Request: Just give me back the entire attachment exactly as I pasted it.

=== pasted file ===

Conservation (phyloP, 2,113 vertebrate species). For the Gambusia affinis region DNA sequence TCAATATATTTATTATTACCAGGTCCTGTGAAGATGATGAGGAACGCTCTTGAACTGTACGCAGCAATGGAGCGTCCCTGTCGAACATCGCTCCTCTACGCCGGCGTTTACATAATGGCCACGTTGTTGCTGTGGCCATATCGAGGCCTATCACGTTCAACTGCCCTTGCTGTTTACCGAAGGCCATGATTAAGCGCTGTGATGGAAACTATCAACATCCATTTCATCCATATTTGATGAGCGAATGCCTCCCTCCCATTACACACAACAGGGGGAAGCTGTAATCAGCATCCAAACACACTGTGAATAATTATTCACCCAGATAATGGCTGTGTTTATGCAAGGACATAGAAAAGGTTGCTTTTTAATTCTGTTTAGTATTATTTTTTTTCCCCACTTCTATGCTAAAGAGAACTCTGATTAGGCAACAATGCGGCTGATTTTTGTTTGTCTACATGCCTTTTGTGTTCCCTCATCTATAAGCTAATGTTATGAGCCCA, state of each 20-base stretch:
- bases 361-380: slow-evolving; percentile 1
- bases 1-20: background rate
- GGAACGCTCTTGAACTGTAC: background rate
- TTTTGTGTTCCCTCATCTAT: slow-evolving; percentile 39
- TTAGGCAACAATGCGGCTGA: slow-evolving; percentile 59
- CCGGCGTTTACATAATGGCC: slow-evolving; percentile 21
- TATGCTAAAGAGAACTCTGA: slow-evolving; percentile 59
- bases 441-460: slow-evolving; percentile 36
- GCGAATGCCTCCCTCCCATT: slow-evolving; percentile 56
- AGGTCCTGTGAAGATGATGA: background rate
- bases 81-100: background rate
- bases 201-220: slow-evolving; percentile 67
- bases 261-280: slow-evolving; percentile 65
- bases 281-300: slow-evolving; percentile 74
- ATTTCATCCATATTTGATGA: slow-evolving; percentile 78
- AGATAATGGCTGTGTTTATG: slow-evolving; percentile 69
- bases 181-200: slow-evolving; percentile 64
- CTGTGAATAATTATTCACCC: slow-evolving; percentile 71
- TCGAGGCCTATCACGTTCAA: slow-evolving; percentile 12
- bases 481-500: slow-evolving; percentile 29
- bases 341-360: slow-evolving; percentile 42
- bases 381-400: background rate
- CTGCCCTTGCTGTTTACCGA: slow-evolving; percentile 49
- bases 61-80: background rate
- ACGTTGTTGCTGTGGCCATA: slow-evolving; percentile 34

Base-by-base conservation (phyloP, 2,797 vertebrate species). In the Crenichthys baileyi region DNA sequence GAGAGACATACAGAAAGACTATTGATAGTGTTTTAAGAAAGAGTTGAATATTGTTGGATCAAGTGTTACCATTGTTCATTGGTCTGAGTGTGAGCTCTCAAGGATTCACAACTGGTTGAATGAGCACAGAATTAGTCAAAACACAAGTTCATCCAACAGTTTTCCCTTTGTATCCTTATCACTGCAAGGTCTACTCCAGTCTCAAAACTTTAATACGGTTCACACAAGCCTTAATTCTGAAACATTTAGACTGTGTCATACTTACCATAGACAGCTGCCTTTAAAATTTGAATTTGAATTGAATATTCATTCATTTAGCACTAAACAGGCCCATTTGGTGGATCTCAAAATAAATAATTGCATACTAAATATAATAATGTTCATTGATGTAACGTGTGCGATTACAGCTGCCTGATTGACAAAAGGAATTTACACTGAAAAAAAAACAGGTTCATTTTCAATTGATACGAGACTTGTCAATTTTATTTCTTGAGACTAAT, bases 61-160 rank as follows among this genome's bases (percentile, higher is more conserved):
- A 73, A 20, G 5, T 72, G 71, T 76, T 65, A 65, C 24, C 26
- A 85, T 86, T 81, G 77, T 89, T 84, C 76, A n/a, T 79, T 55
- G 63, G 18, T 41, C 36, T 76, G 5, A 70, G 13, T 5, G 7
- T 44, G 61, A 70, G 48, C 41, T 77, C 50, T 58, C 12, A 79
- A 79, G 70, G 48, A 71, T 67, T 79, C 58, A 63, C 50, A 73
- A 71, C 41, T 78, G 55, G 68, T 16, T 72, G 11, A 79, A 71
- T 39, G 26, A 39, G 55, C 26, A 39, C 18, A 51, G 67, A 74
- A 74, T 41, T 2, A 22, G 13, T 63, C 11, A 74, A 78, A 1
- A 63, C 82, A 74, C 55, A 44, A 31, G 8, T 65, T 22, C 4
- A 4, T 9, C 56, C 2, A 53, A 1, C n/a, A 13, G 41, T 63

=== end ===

Conservation (phyloP, 2,113 vertebrate species). For the Gambusia affinis region DNA sequence TCAATATATTTATTATTACCAGGTCCTGTGAAGATGATGAGGAACGCTCTTGAACTGTACGCAGCAATGGAGCGTCCCTGTCGAACATCGCTCCTCTACGCCGGCGTTTACATAATGGCCACGTTGTTGCTGTGGCCATATCGAGGCCTATCACGTTCAACTGCCCTTGCTGTTTACCGAAGGCCATGATTAAGCGCTGTGATGGAAACTATCAACATCCATTTCATCCATATTTGATGAGCGAATGCCTCCCTCCCATTACACACAACAGGGGGAAGCTGTAATCAGCATCCAAACACACTGTGAATAATTATTCACCCAGATAATGGCTGTGTTTATGCAAGGACATAGAAAAGGTTGCTTTTTAATTCTGTTTAGTATTATTTTTTTTCCCCACTTCTATGCTAAAGAGAACTCTGATTAGGCAACAATGCGGCTGATTTTTGTTTGTCTACATGCCTTTTGTGTTCCCTCATCTATAAGCTAATGTTATGAGCCCA, state of each 20-base stretch:
- bases 361-380: slow-evolving; percentile 1
- bases 1-20: background rate
- GGAACGCTCTTGAACTGTAC: background rate
- TTTTGTGTTCCCTCATCTAT: slow-evolving; percentile 39
- TTAGGCAACAATGCGGCTGA: slow-evolving; percentile 59
- CCGGCGTTTACATAATGGCC: slow-evolving; percentile 21
- TATGCTAAAGAGAACTCTGA: slow-evolving; percentile 59
- bases 441-460: slow-evolving; percentile 36
- GCGAATGCCTCCCTCCCATT: slow-evolving; percentile 56
- AGGTCCTGTGAAGATGATGA: background rate
- bases 81-100: background rate
- bases 201-220: slow-evolving; percentile 67
- bases 261-280: slow-evolving; percentile 65
- bases 281-300: slow-evolving; percentile 74
- ATTTCATCCATATTTGATGA: slow-evolving; percentile 78
- AGATAATGGCTGTGTTTATG: slow-evolving; percentile 69
- bases 181-200: slow-evolving; percentile 64
- CTGTGAATAATTATTCACCC: slow-evolving; percentile 71
- TCGAGGCCTATCACGTTCAA: slow-evolving; percentile 12
- bases 481-500: slow-evolving; percentile 29
- bases 341-360: slow-evolving; percentile 42
- bases 381-400: background rate
- CTGCCCTTGCTGTTTACCGA: slow-evolving; percentile 49
- bases 61-80: background rate
- ACGTTGTTGCTGTGGCCATA: slow-evolving; percentile 34

Base-by-base conservation (phyloP, 2,797 vertebrate species). In the Crenichthys baileyi region DNA sequence GAGAGACATACAGAAAGACTATTGATAGTGTTTTAAGAAAGAGTTGAATATTGTTGGATCAAGTGTTACCATTGTTCATTGGTCTGAGTGTGAGCTCTCAAGGATTCACAACTGGTTGAATGAGCACAGAATTAGTCAAAACACAAGTTCATCCAACAGTTTTCCCTTTGTATCCTTATCACTGCAAGGTCTACTCCAGTCTCAAAACTTTAATACGGTTCACACAAGCCTTAATTCTGAAACATTTAGACTGTGTCATACTTACCATAGACAGCTGCCTTTAAAATTTGAATTTGAATTGAATATTCATTCATTTAGCACTAAACAGGCCCATTTGGTGGATCTCAAAATAAATAATTGCATACTAAATATAATAATGTTCATTGATGTAACGTGTGCGATTACAGCTGCCTGATTGACAAAAGGAATTTACACTGAAAAAAAAACAGGTTCATTTTCAATTGATACGAGACTTGTCAATTTTATTTCTTGAGACTAAT, bases 61-160 rank as follows among this genome's bases (percentile, higher is more conserved):
- A 73, A 20, G 5, T 72, G 71, T 76, T 65, A 65, C 24, C 26
- A 85, T 86, T 81, G 77, T 89, T 84, C 76, A n/a, T 79, T 55
- G 63, G 18, T 41, C 36, T 76, G 5, A 70, G 13, T 5, G 7
- T 44, G 61, A 70, G 48, C 41, T 77, C 50, T 58, C 12, A 79
- A 79, G 70, G 48, A 71, T 67, T 79, C 58, A 63, C 50, A 73
- A 71, C 41, T 78, G 55, G 68, T 16, T 72, G 11, A 79, A 71
- T 39, G 26, A 39, G 55, C 26, A 39, C 18, A 51, G 67, A 74
- A 74, T 41, T 2, A 22, G 13, T 63, C 11, A 74, A 78, A 1
- A 63, C 82, A 74, C 55, A 44, A 31, G 8, T 65, T 22, C 4
- A 4, T 9, C 56, C 2, A 53, A 1, C n/a, A 13, G 41, T 63